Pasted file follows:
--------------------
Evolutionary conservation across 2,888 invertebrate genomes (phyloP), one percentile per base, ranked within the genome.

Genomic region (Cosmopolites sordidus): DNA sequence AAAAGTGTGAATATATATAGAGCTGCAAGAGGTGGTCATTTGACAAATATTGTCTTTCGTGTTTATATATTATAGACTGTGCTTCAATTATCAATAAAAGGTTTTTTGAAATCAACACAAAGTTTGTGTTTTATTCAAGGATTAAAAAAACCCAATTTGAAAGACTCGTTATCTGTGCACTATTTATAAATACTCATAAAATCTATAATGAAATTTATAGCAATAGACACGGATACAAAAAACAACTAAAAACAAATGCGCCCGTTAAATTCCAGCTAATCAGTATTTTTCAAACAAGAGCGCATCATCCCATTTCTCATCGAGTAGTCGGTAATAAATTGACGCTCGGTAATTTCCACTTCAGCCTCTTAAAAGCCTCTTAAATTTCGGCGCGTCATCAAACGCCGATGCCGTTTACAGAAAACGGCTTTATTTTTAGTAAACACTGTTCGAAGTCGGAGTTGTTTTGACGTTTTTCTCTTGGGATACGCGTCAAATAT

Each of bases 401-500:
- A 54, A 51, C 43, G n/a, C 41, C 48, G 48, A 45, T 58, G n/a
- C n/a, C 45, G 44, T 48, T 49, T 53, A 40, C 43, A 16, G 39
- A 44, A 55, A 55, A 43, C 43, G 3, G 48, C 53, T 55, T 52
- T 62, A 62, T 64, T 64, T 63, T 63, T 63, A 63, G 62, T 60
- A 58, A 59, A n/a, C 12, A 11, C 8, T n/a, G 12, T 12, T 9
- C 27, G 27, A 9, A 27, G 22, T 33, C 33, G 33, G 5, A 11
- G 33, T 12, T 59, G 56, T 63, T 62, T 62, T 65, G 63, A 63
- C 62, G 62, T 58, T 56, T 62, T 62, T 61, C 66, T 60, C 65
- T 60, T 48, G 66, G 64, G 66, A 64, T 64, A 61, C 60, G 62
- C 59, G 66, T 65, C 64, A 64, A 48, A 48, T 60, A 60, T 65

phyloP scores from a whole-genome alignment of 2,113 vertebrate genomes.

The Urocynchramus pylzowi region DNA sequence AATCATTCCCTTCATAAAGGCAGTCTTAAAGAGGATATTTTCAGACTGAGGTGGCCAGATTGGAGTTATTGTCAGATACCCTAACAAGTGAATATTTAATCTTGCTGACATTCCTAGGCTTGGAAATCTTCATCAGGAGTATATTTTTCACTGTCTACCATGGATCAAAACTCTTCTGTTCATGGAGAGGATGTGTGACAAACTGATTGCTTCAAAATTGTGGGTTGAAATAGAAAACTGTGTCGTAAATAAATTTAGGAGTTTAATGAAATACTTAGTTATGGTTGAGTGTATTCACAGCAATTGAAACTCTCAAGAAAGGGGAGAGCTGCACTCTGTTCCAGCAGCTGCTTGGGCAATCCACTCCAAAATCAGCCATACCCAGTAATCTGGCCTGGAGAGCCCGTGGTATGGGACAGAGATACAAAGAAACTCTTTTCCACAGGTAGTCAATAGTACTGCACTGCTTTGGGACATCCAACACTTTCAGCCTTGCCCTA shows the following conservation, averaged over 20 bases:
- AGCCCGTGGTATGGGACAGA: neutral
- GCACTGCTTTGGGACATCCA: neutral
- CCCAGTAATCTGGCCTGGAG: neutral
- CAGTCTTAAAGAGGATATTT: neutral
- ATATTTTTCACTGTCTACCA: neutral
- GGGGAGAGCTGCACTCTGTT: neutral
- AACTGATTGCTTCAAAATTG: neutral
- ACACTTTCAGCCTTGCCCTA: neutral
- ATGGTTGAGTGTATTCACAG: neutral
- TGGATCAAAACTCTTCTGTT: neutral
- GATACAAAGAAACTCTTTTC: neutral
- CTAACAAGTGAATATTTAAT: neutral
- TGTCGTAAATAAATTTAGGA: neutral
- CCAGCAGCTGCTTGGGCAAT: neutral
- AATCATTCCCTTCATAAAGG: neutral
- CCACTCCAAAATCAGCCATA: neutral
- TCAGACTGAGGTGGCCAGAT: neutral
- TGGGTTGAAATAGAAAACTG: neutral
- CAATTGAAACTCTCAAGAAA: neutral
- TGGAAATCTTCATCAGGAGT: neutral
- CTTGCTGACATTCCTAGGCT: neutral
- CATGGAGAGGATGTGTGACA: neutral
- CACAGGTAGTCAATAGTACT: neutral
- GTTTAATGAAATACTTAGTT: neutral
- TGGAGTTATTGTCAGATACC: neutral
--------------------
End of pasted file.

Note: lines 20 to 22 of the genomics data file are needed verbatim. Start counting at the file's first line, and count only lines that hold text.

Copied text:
- ATATTTTTCACTGTCTACCA: neutral
- GGGGAGAGCTGCACTCTGTT: neutral
- AACTGATTGCTTCAAAATTG: neutral